If you have a few minutes, you should go take a look at it for yourself. We will be indulging in many spoilers past the cut.
Browsing posts from: Emily Rose
It’s a humble meditation on the destructive nature of thoughtless clumsiness, a reflective analysis of what it means to grow self-aware of one’s flaws and how to come to terms with the unintentional disruption we visit upon our environment.
Theaters are a strange place, with more trace amounts of bodily fluids than you’d care to imagine and an extensive residue of human suffering from years of poor treatment of staffers. If psychic impressions were a petri dish for the metaphysical, then it makes one wonder what grows on the sugary, artificial butter-coated sticky floors and cracked plaster behind the foggy glass of the popcorn machine.
Throw in the high intensity of the countless emotions felt across the entire spectrum during showings, and theaters turn into a putrid spiritual cauldron of the psyche, the perfect place to manifest something from another world; a portal into the realm of the subconscious.
Dissolving (known in Russian as Исчезая) is a pleasant little bilingual visual novel by studio Flying Whale. Inspired by internet folk tales and post-digital-utopian cyber fiction of the early 2000s, Dissolving is a healthy dose of metaphysical skepticism.
As our zeitgeist trends towards cynicism of, and disbelief in, technological progress as a shared social project, more and more people begin to question if anyone, or anything, is at the wheel of this thing; Dissolving plants its thesis firmly in this knowledge gap, enticing you to learn more, at horrific cost.
The crunch of autumn leaves underfoot, a campfire, a lonely tent- it’s the makings of either a good time or a horrific experience depending on where one dares to make camp.
Created for the PS1 Haunted Halloween Game Jam of 2018 (known for the infamous Siren Head tribute piece by Modus Interactive, who we’ve covered before here and here) by Breogán Hackett, Perennial is a deep dive into an open world forest that holds many secrets close to its naturalistic bosom, beckoning you to cautiously explore and discover them.
Chile is known for many things, great wine, great food, being extremely and ridiculously long, and a thriving indie developer scene. After ACE Team put them on the map with Rock Of Ages, new-indie-on-the-block Octeto Studios comes up with a unique take on the squad management genre through a self-described tech-noir lens: CyberOps
Delightfully wearing it’s influences on it’s sleeves,
CyberOps takes heavy inspiration from Yoji Shinkawa’s work in the late 90s playstation era. Octeto has done great work in characterizing a near-future scenario, injecting it with plenty of virtual reality (as we knew it in the 90s) flavor, such as the gorgeous overworld map that evokes the design of beloved doomsday simulator Defcon and other influential PC titles.
To engage with art is one matter, but to make yourself the centerpiece is another one entirely. Exhibitionism is an experience by Dja that ruminates on how we often find ourselves, as opposed to the art that we create, at the center of attention of others.
Art galleries have a strange aura to them, as if they’re a sort of banquet or feast which begs the question, what exactly is on the menu? Exhibitionism tackles the strange masquerade of guarding your intentions while flagrantly expressing your desires; ruminating upon the cacophony of the unusual, unique lengths people go to in order to seek recognition, even at the cost of those around them.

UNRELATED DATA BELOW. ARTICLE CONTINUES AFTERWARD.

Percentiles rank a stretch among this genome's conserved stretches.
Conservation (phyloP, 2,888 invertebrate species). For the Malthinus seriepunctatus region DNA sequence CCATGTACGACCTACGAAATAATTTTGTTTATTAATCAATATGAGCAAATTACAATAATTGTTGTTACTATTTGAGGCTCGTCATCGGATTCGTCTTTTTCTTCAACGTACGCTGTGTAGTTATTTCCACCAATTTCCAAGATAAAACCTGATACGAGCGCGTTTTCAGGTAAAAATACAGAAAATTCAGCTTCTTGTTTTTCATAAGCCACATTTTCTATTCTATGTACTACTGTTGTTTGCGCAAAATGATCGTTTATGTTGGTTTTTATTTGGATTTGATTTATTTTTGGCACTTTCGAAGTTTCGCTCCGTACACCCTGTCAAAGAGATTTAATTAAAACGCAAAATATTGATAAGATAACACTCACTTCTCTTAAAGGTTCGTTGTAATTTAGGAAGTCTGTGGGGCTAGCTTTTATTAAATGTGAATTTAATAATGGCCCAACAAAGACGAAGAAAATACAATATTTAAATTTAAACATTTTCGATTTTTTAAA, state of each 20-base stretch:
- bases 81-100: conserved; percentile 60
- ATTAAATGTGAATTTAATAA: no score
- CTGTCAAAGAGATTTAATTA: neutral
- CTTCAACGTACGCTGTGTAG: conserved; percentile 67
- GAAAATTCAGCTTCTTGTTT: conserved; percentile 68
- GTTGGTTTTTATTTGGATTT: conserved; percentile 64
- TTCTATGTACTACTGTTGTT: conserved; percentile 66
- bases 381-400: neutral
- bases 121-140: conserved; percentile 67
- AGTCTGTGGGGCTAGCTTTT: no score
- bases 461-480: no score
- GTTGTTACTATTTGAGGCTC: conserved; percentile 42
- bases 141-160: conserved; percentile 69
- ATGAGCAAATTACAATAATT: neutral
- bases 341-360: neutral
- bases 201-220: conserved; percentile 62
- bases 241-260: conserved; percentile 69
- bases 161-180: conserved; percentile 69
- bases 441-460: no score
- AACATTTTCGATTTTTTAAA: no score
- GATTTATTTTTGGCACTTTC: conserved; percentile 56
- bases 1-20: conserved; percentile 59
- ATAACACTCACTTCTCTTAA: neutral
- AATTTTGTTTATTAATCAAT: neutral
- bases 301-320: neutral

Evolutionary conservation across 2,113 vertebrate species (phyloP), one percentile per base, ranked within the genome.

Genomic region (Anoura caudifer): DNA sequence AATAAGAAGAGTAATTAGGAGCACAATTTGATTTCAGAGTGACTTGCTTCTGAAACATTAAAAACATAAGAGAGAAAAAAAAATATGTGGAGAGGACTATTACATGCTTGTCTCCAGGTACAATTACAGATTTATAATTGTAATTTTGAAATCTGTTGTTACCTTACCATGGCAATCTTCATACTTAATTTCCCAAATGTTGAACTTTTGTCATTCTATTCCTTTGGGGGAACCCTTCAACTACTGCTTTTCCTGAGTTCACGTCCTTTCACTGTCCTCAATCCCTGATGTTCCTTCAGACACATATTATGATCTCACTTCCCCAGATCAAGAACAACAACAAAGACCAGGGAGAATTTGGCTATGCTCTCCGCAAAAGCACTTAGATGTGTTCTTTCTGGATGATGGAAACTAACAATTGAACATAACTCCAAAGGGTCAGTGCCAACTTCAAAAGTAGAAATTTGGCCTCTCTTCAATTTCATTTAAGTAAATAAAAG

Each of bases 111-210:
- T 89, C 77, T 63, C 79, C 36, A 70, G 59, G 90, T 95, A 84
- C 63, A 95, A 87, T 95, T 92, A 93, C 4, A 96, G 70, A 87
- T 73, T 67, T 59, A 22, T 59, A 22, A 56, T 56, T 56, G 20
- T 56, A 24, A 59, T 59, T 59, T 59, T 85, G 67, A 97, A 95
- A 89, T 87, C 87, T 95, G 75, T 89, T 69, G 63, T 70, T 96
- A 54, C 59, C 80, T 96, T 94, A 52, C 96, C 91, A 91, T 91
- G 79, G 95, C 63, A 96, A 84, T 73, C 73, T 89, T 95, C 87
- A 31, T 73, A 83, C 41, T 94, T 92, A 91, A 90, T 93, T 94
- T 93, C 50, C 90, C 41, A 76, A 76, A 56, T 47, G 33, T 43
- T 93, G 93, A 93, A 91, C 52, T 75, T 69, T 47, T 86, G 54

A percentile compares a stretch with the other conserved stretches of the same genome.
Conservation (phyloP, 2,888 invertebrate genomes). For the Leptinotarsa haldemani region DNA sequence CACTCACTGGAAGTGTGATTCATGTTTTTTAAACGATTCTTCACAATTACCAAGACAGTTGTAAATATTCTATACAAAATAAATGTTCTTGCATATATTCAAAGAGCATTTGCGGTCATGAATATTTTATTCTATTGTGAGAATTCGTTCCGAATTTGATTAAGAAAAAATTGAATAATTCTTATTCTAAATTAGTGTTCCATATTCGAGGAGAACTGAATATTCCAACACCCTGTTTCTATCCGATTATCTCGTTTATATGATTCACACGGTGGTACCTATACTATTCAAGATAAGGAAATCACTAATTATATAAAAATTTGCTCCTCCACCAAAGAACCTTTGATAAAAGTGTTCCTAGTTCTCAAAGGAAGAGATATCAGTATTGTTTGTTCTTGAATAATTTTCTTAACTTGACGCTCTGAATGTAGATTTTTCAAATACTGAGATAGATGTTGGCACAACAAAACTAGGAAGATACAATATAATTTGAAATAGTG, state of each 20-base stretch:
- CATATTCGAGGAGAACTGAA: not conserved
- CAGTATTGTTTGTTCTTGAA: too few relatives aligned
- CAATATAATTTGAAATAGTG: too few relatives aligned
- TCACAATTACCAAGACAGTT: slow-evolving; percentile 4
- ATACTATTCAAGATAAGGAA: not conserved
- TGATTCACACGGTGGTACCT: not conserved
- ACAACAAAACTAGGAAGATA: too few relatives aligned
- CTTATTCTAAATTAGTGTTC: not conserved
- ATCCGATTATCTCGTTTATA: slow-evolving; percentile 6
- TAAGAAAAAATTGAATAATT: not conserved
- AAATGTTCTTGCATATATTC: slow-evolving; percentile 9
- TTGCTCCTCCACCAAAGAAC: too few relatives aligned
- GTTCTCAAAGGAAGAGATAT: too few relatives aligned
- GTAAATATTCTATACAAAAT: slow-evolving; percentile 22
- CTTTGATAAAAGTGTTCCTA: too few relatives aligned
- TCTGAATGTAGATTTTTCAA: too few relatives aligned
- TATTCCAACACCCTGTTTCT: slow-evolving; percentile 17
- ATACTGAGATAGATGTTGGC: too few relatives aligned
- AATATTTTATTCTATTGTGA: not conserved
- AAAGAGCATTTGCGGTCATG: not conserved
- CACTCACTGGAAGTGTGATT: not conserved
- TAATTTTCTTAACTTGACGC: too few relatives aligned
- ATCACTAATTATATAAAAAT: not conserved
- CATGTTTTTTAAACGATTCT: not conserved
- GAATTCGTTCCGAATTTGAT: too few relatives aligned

Forward Instinct‘s Midnight Ultra is a wonderful concept piece, the kind of game that looks like it just jumped off a Xerox with a loving, fresh coat of toner. It’s the sort of stylings you’d expect to find buried in the pages of a zine stapled to a power pole next to a back alley, and it bleeds character.
DUSK was an exceptionally lovable game with some fancy footwork, the kind of game that sets the bar very high and makes it hard to welcome the next thing down the list with open arms. After grabbing a zappy trident and giving the game a fair shake, I have nothing to say about New Blood’s new publication, Amid Evil, other than how much I utterly, unapologetically love every minute of it.
The whoop-whoop-bing of running down a skewed line of powerups, the beloved ice-scepter… mace… thing that’s effectively the closest you’ll find to a spear shotgun… Amid Evil just asks that you lay waste to baddies as effectively as possible in some of the most vividly colorful environments I’ve seen in a long time. Is it a game? No, it’s absolutely a work of art that leverages every second of abstract geometry and offensively perplexing pathfinding while you plow through exceptionally creative enemy designs and some of the most satisfying tools of destruction this side of Maximum Action.
Vampire The Masquerade: Bloodlines is an interesting game with a lot of… quirks. Something overlooked is how the game’s style rapidly pivots between the weirdly cartoonish and the plausibly realistic. One can expect to see Dishonored-style facial composition one moment; nigh-photographic portrayals of characters the next. The environments, too, are no exception. From a design perspective, the levels give some real insight on how to capture the zeitgeist and feeling of a place, weaving a visual buffet where only a few things are tactically edible. So, let’s craft some hauntology, shall we?
As I continue my first playthrough (yes, shameful, having had the game for ages yet hardly taking the time to fully sit down with it at length past the beginning Santa Monica drudge) I will be doing a few short writeups on my thoughts and experiences throughout.